These are my notes for the K5M Book Club on the book Money, by Jacob Goldstein.
How Two Guys in a Room Invented a New Kind of Money
This chapter seems like it could be a whole book. Or a 10-part television series on Netflix. I mean, I guess it kind of was a movie…
The chapter starts out with what Jacob Goldstein calls the standard story of the 2008 financial crisis:
- Shady lenders gave ridiculous mortgages to unqualified buyers of overpriced houses.
- The ridiculous mortgages were then bundled together, sliced up, and sold off to investors.
- When housing prices started to fall, the unqualified buyers couldn’t pay back the ridiculous mortgages.
- The investors who bought the bundles of ridiculous mortgages blew up and took the economy down with them.
But I was thinking, I’m sure it didn’t seem ridiculous or overpriced at the time. So I crossed out all the qualifiers…
- Lenders ridiculous mortgages to buyers of houses.
- The mortgages were then bundled together, sliced up, and sold off to investors.
- When housing prices started to fall, the buyers couldn’t pay back the mortgages.
- The investors who bought the bundles of mortgages blew up and took the economy down with them.
To me it’s funny that this less dramatic version reads as true as with all the ridiculous unqualified and shady stuff.
The Two Guys
Harry Brown, a cartoonist for The Harvard Lampoon, went on to become a gentleman farmer and enter the annual “Punkin Chunkin” competition. He died in 2008.
Bruce Bent was cleared of fraud in 2012 after he led the fund to “break the buck.”
1933: Regulations to Make The Rich Richer
“Federal regulations put in place in 1933 capped interest rates on bank savings accounts and prohibited any interest at all on checking accounts. But people who had lots of money and were willing to tie it up for a few weeks or months could get more interest from opening savings accounts of at least $100,000 or buying short-term government debt known as Treasury bills (or T-bills).”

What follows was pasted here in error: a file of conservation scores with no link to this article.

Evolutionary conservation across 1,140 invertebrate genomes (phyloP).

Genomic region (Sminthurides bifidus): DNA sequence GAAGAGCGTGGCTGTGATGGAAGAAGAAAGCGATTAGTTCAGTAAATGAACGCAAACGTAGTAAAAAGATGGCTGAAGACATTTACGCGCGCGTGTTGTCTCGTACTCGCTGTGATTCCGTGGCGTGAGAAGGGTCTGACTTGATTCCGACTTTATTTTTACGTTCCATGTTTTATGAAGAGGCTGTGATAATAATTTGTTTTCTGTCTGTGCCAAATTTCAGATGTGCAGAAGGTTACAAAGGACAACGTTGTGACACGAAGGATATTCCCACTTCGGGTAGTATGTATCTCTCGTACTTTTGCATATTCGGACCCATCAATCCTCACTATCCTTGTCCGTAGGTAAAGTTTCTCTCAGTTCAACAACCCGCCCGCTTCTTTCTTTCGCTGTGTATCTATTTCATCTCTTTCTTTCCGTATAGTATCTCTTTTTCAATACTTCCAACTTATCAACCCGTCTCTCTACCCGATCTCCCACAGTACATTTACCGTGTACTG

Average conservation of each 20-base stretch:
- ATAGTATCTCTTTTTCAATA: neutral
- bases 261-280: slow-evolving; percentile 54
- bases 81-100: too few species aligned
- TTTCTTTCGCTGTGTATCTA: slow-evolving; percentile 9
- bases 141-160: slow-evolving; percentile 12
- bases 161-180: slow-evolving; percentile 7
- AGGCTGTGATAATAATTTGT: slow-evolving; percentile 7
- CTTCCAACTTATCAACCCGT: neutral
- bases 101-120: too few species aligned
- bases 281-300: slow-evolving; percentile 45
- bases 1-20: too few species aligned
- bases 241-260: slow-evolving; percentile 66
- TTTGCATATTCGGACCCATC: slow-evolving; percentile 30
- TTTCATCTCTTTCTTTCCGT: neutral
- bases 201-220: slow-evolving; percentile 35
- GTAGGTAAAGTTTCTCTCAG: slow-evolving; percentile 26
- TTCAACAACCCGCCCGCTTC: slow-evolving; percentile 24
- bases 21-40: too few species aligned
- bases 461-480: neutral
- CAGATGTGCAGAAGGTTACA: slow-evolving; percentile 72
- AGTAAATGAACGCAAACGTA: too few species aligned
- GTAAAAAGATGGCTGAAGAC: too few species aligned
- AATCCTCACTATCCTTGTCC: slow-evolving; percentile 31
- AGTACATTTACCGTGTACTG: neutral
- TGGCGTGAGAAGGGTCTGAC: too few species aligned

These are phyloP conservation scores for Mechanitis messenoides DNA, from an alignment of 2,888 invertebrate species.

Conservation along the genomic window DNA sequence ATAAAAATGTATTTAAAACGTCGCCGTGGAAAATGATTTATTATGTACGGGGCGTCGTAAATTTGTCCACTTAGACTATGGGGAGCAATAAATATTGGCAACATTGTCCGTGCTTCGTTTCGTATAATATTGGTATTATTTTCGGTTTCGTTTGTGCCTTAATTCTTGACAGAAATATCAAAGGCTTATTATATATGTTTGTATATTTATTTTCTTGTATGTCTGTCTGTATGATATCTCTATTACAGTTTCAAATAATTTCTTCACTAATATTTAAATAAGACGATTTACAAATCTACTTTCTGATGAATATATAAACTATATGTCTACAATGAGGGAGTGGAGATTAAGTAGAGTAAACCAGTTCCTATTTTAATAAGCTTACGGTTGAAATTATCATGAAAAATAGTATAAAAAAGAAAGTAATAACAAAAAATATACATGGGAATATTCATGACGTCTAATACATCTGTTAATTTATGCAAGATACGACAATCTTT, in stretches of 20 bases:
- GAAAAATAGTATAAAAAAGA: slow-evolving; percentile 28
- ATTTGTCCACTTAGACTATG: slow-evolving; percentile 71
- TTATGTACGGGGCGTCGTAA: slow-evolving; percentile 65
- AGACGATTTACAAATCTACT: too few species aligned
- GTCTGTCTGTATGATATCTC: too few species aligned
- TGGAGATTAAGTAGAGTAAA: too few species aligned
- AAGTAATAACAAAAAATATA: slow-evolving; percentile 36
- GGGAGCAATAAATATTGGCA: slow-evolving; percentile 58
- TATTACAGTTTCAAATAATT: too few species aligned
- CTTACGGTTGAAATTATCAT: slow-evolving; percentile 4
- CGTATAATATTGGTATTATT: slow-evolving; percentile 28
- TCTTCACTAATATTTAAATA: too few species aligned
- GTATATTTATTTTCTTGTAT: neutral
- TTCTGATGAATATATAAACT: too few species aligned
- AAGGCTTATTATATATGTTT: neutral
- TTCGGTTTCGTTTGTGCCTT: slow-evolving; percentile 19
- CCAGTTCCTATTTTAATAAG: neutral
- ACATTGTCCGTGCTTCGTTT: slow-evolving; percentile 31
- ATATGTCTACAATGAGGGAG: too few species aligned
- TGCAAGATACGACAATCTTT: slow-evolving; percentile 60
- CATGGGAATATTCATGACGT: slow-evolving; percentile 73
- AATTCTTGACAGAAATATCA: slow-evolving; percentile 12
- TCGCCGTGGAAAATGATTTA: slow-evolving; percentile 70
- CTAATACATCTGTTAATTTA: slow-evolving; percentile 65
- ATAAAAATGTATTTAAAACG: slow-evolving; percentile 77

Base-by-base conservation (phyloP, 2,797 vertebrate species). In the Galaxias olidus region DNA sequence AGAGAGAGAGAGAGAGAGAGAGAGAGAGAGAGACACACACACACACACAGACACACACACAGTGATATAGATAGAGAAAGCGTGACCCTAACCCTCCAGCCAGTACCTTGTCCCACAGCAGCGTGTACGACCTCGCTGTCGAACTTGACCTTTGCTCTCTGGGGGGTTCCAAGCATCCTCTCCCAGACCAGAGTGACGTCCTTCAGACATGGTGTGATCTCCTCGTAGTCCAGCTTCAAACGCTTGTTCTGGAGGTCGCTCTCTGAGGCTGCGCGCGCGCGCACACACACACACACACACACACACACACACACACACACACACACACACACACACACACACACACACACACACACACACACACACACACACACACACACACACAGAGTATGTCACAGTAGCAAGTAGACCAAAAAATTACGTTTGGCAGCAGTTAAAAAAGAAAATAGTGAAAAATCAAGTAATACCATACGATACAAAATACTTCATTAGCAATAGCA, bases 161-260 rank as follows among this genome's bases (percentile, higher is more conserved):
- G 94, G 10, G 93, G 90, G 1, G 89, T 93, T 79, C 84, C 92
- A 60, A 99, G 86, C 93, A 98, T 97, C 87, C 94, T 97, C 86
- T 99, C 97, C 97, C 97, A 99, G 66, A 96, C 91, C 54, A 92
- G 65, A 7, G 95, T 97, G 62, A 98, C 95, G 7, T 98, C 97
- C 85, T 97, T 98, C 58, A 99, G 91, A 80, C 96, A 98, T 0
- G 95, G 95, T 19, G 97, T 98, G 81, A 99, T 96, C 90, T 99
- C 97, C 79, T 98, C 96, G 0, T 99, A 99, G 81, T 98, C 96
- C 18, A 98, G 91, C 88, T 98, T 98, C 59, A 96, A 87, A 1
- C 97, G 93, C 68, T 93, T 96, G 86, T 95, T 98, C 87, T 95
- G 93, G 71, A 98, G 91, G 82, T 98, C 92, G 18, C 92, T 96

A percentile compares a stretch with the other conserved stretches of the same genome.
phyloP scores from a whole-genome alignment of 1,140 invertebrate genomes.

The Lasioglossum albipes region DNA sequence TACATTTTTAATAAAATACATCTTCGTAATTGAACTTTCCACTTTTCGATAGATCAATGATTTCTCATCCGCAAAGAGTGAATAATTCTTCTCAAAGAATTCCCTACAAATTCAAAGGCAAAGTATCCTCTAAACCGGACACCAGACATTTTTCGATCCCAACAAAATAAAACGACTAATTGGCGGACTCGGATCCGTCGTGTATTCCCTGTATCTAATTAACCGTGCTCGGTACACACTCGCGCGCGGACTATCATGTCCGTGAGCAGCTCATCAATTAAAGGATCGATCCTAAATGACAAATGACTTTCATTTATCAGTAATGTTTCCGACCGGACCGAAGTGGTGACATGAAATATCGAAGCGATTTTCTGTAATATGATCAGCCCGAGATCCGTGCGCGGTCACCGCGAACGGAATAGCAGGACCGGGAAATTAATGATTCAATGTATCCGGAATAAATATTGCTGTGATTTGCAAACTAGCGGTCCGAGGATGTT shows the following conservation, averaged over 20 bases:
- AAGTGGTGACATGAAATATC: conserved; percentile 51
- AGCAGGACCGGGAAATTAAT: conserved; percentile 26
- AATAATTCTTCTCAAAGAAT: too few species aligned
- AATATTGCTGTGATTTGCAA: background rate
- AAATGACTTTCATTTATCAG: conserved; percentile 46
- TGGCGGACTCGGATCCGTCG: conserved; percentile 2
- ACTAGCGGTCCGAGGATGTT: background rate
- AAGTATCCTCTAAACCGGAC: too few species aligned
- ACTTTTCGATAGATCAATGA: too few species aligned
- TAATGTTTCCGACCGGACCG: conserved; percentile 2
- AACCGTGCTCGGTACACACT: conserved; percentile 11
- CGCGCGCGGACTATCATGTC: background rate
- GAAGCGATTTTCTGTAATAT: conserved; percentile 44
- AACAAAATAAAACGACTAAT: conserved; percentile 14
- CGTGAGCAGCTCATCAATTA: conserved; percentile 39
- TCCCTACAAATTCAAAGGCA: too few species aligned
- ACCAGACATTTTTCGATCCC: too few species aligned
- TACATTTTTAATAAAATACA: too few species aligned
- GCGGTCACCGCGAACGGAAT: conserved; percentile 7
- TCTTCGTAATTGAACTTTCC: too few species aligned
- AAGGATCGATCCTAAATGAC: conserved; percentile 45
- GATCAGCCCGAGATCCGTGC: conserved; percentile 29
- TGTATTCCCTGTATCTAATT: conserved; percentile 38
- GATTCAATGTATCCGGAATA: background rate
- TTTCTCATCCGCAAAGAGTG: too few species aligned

Goldstein doesn’t dive into this here, but here is an example of government regulation preventing banks from competing by offering higher interest rates on savings accounts and mandating no interest on checking accounts while allowing the rich the opportunity to make more money than everyone else using a government program. That’s… pretty fucked up!
So Harry and Bruce pooled their investors money together and invested in the rich people’s way making each share of their fund a dollar and as people started to understand that the the price would never drop below a dollar (unless the United States failed to pay it’s debt) a new kind of money was born. Shares of their fund were treated as money.
Bruce and Harry also invented “shadow banking,” which is the less regulated system of lenders, brokers, and intermediaries all doing bank stuff via investment vehicles. The lack of regulation means that lenders in the “shadow banking” can offer better terms to clients without the same capital requirements. Even without knowing how it all came about, you can sort of see where this is leading…
“The short term IOUs that are issued by shadow banks … are called cash equivalents,” Morgan Ricks, a trader turned law professor, wrote later. “Corporate treasurers and other businesspeople just call them cash.” In other words, shadow banks were creating real money.
Bear Stearns borrowed a shit ton of money to put into mortgage backed securities. The pensions funds got spooked and wanted their money back, but it was all invested… so Bear Stearns borrowed $10 billion from Fidelity.
The story of the demise is crazy… it seems like there had to have been a lot going on behind the scenes.
Follow The Money
At the end of the chapter Jacob Goldstein says:
One essential lesson of the Panic of 2008 is this: follow the money. Not in the traditional sense of looking for the place where the money is going, but in the shadow money sense of looking for the place where new kinds of quasi-money are being created. Look for the place where people are making loans that don’t feel like loans—they feel like money in the bank, which can be withdrawn at full face value at a moment’s notice.
Which immediately made me think of USDC: the world’s leading digital dollar stablecoin… I’m sure it will be fine.